This summer hasn’t been the best for the International Longshoremen’s Association (ILA). On July 6 the Justice Department slapped the union’s top leadership with a massive civil RICO suit centering on acts of extortion, fraud and other crimes it allegedly tolerated in the Ports of New York-New Jersey and Miami. Now, just two weeks later, on July 19, the department accused leaders of an ILA affiliate in Puerto Rico and several of their associates of ripping off as much as $10 million and underreporting another $1.5 million.
Four officials of UTM Local 1740, along with six businessmen and three companies, were indicted in U.S. District Court on 23 counts of embezzlement, money-laundering and maintaining false records. The union officials were Local 1740 President Jorge L. Aponte-Figueroa; attorney Ada Perez-Alonso, Enrique Sosa-Hernandez and Milagros Pagan-Morales. The businessmen named in the suit were Angel Ramallo-Diaz, Rafael Garcia-Perez, Fernando Sanchez-Bencon, Eduardo Sanchez-Bencon, Francisco Consuegra-Lastayo, and Guillermo Rivera-Oliver. The corporations were Ramallo Brothers, Inc., Consuegra, Inc. and RRO, Inc. The indictment accuses Aponte-Figueroa and Sosa-Hernandez of embezzling more than $1.95 million from Local 1740. It also accuses Aponte-Figueroa of underreporting nearly $1.5 million in dues collections. Finally, and most seriously, the indictment alleges that Aponte-Figueroa, four other individuals, and Ramallo Brothers, Inc. conspired to convert ERISA union funds in excess of $8 million to their own personal use.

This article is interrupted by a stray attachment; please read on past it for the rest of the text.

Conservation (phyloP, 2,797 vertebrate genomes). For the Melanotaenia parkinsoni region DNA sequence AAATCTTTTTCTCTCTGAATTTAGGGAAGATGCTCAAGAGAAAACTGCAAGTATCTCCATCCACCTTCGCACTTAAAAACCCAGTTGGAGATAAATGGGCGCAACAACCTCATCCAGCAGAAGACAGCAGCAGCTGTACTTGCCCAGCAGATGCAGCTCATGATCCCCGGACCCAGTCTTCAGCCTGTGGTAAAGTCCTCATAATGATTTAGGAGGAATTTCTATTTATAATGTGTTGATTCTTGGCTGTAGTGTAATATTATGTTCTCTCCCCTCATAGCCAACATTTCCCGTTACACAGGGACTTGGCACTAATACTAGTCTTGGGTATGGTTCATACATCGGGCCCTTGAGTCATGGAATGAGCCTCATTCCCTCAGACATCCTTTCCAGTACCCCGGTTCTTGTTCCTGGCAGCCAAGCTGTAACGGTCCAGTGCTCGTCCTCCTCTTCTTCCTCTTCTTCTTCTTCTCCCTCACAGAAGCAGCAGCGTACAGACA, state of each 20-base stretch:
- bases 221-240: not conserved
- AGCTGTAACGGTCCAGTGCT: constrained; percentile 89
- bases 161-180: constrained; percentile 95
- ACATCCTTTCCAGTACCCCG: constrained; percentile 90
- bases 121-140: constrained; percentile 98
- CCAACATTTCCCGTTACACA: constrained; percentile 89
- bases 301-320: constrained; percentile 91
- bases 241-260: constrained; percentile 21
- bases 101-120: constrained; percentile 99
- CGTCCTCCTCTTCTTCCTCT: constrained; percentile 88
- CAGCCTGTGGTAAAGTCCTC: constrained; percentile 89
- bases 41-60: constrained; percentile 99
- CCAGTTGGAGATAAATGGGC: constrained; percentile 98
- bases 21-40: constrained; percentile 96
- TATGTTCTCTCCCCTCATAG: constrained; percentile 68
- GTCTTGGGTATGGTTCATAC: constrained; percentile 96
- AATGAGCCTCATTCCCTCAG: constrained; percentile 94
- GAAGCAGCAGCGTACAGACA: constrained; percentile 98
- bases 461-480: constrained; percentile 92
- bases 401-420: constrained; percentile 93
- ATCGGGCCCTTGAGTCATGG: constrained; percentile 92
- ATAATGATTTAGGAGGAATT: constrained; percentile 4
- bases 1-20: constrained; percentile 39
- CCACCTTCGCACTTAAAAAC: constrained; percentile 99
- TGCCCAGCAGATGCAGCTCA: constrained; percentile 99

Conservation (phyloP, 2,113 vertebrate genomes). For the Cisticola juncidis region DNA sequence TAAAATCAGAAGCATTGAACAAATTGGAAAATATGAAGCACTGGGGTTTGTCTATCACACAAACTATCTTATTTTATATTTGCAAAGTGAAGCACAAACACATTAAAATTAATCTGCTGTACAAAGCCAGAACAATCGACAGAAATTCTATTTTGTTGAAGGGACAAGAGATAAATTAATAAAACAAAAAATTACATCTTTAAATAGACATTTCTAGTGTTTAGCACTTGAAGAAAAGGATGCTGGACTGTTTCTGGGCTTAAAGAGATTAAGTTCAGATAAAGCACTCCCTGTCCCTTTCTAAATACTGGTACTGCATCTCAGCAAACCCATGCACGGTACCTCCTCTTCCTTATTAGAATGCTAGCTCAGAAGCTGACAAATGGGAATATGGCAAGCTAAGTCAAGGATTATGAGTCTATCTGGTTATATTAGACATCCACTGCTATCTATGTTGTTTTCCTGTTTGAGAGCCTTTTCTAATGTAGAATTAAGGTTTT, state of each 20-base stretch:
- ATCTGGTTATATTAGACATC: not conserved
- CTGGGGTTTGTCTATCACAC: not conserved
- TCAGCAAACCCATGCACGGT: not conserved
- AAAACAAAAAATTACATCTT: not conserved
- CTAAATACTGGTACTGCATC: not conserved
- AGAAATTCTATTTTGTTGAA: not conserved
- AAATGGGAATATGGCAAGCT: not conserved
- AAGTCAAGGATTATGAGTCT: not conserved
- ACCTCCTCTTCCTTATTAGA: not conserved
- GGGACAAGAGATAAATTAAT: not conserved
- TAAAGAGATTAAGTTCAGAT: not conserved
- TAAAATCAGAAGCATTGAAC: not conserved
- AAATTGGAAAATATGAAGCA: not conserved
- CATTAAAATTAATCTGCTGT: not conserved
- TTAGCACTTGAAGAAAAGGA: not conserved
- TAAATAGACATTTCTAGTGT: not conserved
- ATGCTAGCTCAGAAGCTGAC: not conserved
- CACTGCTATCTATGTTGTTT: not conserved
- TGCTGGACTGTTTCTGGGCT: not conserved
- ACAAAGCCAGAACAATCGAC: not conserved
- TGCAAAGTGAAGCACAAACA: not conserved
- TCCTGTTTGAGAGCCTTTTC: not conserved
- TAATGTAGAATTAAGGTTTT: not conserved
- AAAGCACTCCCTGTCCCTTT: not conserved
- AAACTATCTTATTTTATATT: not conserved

Uncovering theft on this scale required the work of several agencies. The Labor Department’s Office of Labor-Management Standards (OLMS), the U.S. Attorney’s Office for the District of Puerto Rico, and the FBI all took part in the investigation. (OLMS, 8/6).